• The Explore the Bible lesson for July 7 focuses on Job 33:13-22; 36:8-12.
As we come to this passage, we might imagine no more words are left to say. In fact, Job 31 concluded by declaring, “The words of Job are ended” (31:40). In short, Job and his three friends finished their statements and arguments.
Yet more is said, though by a new character, Elihu, a young man who has been listening to at least part of the back-and-forth between Job and his friends. Scholars long have puzzled over the presence of Elihu in the book, mainly because he does not necessarily add anything new to the conversation. Nonetheless, his words serve an important function within the book of Job as a whole.
Spirit gives understanding
Elihu is introduced to the readers as someone who is angry with Job and the three friends. After showing deference to his elders by remaining silent, Elihu speaks up by stating: “But it is the spirit in a person, the breath of the Almighty, that gives them understanding” (32:8).
This is meant to level the playing field between the old and the young, but it also claims for Elihu something like divine inspiration. He later confesses the depth of this inspiration: “For I am full of words, and the spirit within me compels me; inside I am like bottled-up wine, like new wineskins ready to burst. I must speak and find relief; I must open my lips and reply” (32:18-20).
This at least rhetorically sets Elihu apart from the three friends. Rather than using human experience and observation of the world to determine what had happened to Job (as had Job and his friends), Elihu says he has a word from God.
He says as much by noting how he will not repeat the mistakes of the earlier rounds of discussion: “But not one of you has proved Job wrong; none of you has answered his arguments. Do not say, ‘We have found wisdom; let God, not a man, refute him.’ But Job has not marshaled his words against me, and I will not answer him with your arguments” (32:12-14).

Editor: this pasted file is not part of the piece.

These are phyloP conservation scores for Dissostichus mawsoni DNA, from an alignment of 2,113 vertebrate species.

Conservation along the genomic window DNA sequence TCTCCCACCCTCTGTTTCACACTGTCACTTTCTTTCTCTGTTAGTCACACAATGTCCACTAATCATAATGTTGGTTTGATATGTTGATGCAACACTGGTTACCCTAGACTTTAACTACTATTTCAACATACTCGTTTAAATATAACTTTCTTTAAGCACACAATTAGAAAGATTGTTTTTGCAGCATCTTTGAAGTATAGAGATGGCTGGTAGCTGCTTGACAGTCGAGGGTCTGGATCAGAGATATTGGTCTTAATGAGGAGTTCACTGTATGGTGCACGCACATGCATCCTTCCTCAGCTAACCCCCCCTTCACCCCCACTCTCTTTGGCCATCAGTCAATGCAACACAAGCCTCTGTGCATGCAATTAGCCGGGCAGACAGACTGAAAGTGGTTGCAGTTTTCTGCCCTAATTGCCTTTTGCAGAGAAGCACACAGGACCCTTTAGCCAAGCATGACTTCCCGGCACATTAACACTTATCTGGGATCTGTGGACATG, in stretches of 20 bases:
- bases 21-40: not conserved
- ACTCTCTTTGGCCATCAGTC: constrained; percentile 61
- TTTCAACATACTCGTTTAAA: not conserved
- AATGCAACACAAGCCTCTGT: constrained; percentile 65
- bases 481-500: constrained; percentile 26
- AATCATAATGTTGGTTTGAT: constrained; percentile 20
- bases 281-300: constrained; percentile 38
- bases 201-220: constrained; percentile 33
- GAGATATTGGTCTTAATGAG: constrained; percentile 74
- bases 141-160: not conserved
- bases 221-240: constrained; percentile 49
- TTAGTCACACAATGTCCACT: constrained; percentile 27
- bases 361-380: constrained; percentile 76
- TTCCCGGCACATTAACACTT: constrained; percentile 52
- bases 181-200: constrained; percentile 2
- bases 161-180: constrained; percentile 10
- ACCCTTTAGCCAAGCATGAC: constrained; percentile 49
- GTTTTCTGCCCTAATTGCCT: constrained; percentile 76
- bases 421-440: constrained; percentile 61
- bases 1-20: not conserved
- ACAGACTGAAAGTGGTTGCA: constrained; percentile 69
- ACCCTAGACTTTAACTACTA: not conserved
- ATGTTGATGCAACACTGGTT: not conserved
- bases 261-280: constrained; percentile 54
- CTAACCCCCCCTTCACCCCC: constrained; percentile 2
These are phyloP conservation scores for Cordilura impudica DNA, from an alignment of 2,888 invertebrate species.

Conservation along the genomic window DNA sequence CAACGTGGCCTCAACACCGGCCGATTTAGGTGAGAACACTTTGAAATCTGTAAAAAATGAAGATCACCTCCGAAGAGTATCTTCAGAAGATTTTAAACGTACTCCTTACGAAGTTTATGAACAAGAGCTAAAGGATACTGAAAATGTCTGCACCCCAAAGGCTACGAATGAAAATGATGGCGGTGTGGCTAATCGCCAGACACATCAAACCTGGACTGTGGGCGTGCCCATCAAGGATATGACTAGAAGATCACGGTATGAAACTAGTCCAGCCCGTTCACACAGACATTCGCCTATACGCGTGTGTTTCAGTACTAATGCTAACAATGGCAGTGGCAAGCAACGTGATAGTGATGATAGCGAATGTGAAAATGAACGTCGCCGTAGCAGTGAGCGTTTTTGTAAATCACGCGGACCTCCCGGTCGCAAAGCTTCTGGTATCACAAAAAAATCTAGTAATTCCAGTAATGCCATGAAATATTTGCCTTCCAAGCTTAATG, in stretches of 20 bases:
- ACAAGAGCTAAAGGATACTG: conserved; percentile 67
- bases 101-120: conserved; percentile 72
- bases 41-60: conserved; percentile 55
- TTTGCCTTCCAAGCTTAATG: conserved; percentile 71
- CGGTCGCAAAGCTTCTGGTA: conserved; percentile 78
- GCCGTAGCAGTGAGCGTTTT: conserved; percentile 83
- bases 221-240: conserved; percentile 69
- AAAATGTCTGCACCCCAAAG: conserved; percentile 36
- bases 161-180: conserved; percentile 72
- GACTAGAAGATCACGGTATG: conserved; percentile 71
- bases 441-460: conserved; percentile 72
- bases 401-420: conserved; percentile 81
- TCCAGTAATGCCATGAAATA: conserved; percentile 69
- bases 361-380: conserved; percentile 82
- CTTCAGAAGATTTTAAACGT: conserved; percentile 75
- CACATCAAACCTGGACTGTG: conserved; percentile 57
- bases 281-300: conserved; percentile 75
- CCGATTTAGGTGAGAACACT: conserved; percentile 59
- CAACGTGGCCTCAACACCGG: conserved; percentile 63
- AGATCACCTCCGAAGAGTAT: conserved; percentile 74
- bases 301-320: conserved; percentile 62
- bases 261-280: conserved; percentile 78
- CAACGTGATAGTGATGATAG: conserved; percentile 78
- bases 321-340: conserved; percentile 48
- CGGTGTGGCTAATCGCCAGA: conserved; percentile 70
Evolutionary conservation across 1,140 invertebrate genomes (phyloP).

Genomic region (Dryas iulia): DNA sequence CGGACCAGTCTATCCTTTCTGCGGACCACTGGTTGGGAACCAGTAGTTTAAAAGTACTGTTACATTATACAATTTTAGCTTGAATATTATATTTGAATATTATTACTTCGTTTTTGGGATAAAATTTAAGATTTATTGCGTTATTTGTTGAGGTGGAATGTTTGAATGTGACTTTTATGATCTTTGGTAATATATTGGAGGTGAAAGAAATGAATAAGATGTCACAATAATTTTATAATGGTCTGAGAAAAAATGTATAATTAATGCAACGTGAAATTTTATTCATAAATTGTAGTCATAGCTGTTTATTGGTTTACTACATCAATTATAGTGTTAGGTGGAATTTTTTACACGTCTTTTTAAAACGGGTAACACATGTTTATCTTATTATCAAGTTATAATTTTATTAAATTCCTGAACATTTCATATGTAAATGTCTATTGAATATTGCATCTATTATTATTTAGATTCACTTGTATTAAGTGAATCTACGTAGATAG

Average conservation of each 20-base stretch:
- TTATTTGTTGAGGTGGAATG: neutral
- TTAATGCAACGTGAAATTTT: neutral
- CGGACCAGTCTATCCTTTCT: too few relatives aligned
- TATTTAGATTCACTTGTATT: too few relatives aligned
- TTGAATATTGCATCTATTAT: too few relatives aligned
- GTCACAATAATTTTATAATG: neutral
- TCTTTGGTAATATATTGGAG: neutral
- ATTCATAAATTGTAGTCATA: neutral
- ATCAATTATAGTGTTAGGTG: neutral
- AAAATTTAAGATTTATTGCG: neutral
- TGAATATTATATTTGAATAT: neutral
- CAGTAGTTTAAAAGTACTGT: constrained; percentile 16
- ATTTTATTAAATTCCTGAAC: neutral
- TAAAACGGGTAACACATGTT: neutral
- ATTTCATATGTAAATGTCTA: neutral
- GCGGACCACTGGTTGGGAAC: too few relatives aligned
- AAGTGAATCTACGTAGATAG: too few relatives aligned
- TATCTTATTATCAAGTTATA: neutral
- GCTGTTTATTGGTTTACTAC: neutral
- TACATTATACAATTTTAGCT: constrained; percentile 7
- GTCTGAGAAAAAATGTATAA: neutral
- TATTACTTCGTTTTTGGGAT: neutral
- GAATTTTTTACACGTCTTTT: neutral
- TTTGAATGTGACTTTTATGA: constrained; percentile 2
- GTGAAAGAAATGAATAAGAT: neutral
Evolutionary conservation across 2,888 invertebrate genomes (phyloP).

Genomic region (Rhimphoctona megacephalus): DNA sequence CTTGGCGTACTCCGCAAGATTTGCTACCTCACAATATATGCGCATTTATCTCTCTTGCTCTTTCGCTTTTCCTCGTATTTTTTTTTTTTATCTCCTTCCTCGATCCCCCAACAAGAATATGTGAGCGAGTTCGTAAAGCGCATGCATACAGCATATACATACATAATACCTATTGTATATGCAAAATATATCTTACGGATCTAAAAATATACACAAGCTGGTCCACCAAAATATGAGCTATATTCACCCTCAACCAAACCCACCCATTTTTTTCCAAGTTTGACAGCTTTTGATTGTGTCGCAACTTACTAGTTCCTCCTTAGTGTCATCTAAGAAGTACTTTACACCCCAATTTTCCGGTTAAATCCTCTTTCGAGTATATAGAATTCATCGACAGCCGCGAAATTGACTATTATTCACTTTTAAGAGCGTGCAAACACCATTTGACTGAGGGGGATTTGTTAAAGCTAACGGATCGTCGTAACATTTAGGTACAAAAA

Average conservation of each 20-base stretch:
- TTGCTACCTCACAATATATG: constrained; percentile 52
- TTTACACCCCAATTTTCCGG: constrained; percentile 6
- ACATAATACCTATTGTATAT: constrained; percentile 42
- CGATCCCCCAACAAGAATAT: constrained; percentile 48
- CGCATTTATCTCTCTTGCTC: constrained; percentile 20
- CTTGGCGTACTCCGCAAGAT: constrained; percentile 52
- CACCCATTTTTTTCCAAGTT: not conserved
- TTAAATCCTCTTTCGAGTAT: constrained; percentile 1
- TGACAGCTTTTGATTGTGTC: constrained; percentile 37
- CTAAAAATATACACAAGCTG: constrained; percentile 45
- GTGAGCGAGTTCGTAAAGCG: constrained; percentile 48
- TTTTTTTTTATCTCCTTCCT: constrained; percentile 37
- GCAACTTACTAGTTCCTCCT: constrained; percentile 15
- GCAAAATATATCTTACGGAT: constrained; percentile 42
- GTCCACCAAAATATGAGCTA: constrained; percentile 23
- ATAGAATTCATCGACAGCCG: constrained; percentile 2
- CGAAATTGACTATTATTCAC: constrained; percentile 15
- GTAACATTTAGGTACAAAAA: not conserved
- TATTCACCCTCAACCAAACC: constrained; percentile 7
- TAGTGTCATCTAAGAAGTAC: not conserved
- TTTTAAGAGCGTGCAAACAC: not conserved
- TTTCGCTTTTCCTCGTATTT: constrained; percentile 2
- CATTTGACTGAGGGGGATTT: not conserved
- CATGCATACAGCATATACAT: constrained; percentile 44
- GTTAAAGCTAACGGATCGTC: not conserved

God can speak in many ways
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Elihu responds to Job’s accusation that God does not answer him by stating God can speak in many ways: “Why do you complain to him that he responds to no one’s words? For God does speak—now one way, now another—though no one perceives it. In a dream, in a vision of the night, … he may speak in their ears and terrify them with warnings” (33:13-16).
He continues by noting even physical pain and affliction such as Job is experiencing can be a method of communication for God (33:19-22). Thus, Job is wrong in his claims against God. God is answering; Job is not listening.
To our eyes and ears, texts like these are difficult to read and hear because we certainly know that not every pain and injury is a message from God. Some are simple accidents—tripping and falling down the stairs—while others are the result of others’ poor behavior—people killed in a drunk-driving crash.
Further, we all have known at least one person who displayed a Christ-like life, yet experienced tremendous suffering. To say God is speaking through this suffering is a difficult—and potentially damaging—claim for Elihu to make.
Notice Elihu has not said much different than Eliphaz, Bildad and Zophar. The three friends told Job he was guilty according to the wisdom/covenant tradition that sees blessing as the reward for obedience and cursing and suffering as the punishment for disobedience. Elihu says the same thing: “If they obey and serve him, they will spend the rest of their days in prosperity and their years in contentment. But if they do not listen, they will perish by the sword and die without knowledge” (36:11-12).
Tradition on trial
Even though this is not his intention, Elihu’s presence intensifies this tradition and raises it up to the point of placing it on trial. If Job is vindicated, then this way of viewing the world will be called into question. While we may appreciate certain aspects of this “formula-based holiness,” our life experience tells us an equation to understand human suffering is too simple and causes more problems than it solves. Just ask Job’s friends.